Last Sunday, I was being driven back to the train station after visiting some friends, my bag full of roast to take home.
On the way we hit some traffic. It is London after all!
We started talking about the different responses traffic brings out in people:
I start cooing the other drivers, my friend sings out of boredom, but my other friend talks of intense anger management issues, screaming and shouting at the cars.
This got us thinking, anger is nothing more than being stuck perpetually in our fight response!
“How much more grievous are the
consequences of anger than the causes of it.”
– Marcus Aurelius
Anger by itself is just a feeling, not an action.
Personally, I have found anger incredibly healing.
Everyone encounters trauma in their life, and in my case anger was not beneficial when growing up. Talking back got me in trouble, whereas disassociating kept me safe.
Rediscovering anger has therefore given me back agency.
If anger and confronting danger however is what protecting you in traumatic times, you might be much more inclined towards it.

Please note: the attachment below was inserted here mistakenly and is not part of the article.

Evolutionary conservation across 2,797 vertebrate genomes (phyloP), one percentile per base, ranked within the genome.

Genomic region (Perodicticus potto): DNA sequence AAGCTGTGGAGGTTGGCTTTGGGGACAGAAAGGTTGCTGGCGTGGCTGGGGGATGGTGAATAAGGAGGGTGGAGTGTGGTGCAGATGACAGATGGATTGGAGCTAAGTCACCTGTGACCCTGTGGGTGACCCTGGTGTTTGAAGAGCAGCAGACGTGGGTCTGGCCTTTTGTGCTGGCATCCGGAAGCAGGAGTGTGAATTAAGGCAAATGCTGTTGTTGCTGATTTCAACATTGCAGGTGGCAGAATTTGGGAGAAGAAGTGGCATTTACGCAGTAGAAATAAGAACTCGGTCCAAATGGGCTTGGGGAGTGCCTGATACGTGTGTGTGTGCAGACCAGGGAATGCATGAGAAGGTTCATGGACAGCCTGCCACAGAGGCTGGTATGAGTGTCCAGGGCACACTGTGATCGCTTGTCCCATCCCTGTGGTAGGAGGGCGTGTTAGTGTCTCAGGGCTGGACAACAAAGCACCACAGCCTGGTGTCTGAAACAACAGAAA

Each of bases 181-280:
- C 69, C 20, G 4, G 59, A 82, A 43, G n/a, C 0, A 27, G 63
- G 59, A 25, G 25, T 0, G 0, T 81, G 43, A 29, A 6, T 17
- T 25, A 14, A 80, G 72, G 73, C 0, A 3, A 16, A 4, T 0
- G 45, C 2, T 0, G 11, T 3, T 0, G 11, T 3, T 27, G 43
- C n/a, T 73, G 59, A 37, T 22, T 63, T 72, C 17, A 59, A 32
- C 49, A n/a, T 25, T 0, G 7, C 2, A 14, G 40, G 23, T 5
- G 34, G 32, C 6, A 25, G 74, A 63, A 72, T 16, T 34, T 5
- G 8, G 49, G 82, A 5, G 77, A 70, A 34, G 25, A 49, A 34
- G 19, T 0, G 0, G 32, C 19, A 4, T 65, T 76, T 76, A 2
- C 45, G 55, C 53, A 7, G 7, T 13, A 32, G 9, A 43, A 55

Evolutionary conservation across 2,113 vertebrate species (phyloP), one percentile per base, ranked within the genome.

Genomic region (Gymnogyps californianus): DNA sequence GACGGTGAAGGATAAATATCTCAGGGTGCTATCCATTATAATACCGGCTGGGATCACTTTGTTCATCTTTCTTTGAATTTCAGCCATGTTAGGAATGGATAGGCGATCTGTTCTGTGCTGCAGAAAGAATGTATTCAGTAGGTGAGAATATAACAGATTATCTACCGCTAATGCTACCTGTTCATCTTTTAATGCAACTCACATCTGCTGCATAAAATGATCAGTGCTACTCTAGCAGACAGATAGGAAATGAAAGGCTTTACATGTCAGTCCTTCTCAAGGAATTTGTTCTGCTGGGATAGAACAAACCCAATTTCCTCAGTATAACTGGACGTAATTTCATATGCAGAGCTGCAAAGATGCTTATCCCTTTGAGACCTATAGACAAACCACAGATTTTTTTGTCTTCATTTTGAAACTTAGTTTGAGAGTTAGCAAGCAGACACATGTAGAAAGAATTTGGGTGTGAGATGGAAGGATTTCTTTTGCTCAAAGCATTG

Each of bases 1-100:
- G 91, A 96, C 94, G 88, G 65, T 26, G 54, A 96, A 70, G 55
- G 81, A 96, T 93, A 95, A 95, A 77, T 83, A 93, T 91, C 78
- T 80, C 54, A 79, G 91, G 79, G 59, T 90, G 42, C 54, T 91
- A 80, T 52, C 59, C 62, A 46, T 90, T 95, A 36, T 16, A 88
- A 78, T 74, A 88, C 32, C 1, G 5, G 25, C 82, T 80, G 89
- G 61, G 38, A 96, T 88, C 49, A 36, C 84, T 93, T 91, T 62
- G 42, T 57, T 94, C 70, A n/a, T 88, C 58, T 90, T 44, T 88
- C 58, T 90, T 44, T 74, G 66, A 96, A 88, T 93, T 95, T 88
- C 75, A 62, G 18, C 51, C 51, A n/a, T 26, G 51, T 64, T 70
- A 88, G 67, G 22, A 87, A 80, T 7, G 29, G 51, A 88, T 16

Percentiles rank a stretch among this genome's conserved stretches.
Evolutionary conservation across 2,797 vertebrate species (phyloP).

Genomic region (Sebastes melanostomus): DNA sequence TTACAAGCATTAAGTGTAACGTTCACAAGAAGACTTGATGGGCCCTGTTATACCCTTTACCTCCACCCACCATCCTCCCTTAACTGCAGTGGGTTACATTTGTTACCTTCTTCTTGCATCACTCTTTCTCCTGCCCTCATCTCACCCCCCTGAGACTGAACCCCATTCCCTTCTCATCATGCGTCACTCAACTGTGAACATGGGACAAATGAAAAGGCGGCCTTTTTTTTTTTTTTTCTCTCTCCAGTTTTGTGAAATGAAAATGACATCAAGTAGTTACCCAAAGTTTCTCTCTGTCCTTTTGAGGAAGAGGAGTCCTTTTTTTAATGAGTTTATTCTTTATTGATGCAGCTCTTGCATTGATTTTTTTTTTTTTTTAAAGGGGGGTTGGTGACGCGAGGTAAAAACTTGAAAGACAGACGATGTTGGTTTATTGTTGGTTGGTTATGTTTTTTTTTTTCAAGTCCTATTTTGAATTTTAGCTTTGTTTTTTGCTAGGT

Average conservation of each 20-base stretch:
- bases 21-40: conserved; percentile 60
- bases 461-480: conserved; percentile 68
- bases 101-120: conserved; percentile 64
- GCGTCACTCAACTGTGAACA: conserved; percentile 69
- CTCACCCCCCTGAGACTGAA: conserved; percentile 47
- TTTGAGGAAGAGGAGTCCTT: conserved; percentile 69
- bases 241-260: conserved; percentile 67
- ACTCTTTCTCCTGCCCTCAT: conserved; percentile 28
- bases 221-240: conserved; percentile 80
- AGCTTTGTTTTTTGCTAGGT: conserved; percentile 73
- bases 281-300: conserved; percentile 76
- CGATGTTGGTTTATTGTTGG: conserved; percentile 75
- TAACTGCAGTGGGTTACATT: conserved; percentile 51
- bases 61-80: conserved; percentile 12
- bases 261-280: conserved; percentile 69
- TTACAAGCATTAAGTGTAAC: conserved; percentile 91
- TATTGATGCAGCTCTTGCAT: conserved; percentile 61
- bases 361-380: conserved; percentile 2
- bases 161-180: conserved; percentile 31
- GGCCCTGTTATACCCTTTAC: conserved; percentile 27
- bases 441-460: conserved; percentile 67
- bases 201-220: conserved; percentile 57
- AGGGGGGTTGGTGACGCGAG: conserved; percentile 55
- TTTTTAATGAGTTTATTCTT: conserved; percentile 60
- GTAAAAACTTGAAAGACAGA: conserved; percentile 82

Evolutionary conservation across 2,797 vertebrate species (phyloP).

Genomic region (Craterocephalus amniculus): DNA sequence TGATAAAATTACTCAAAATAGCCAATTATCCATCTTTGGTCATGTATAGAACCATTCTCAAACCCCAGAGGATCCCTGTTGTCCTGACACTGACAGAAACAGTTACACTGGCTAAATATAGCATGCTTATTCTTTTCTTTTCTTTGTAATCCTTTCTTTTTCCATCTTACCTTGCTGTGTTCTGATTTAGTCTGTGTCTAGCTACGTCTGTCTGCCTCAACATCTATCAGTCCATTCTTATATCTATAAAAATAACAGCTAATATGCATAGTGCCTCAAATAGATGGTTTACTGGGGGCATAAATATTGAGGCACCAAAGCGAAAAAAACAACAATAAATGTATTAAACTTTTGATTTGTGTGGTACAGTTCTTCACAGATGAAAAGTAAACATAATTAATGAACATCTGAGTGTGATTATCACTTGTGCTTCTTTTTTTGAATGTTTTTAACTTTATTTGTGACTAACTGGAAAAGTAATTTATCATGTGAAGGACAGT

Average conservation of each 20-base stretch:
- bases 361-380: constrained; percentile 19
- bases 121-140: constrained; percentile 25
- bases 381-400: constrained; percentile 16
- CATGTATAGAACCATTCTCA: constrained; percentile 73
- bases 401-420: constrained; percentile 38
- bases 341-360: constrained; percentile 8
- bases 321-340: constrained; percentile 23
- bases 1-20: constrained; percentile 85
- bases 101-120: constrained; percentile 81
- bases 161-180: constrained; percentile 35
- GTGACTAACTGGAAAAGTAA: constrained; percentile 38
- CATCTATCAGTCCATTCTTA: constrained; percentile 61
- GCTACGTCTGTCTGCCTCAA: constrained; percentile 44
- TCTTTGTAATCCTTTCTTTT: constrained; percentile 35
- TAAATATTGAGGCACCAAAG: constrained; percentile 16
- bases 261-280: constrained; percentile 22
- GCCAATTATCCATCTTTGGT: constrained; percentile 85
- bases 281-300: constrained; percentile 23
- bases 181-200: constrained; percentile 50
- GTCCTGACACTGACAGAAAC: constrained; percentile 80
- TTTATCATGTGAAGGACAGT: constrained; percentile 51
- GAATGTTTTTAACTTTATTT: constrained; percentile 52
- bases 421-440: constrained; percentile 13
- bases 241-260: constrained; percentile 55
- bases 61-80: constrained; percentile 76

And sometimes, practical tips like these will not be enough to heal your soul from it.
“My mother’s psychologist says I have an overactive anger switch, but people just keep pissing me off.”
– Meg Cabot
Anger once felt but not expressed will fester inside of us, coming out in drops.
In the moment, we won’t understand that our feelings are real, but not valid.
We will so strongly resent the driver in front of us, our partner, the person in the news, that we cannot see how we’re overreacting.
Our anger is old, only the apparent cause is new (and irrelevant really).
If you are feeling stuck in a fight or flight response, reverse engineering might help you.
“Sensitive people usually love deeply and hate deeply.
They don’t know any other way to live than by extremes because their emotional thermostat is broken.”
– Shannon L. Alder
This quote describes a romantic notion of the empath, but in my experience self-declared empaths are usually codependent and/or have boundary issues (counting myself amongst them).
If you find yourself quick to get angry or feel deep love, you will constantly be living in one self-imposed crisis after another.
Life will be dramatic instead of stable.
Safety might even bore us if we equated it with danger in the past!
So solving superficial issues like taking the bike to avoid sitting in traffic is not going to solve the actual cause that we’re trying to mask with our outbursts.
While my own anger issues are so much better, I still find them creeping out in form of impatience with others during meetings. I also am quick to cut people out once I have made up my mind, and sometimes I wonder if I’m letting anger run the show.
How do you deal with occasional, unhealthy anger?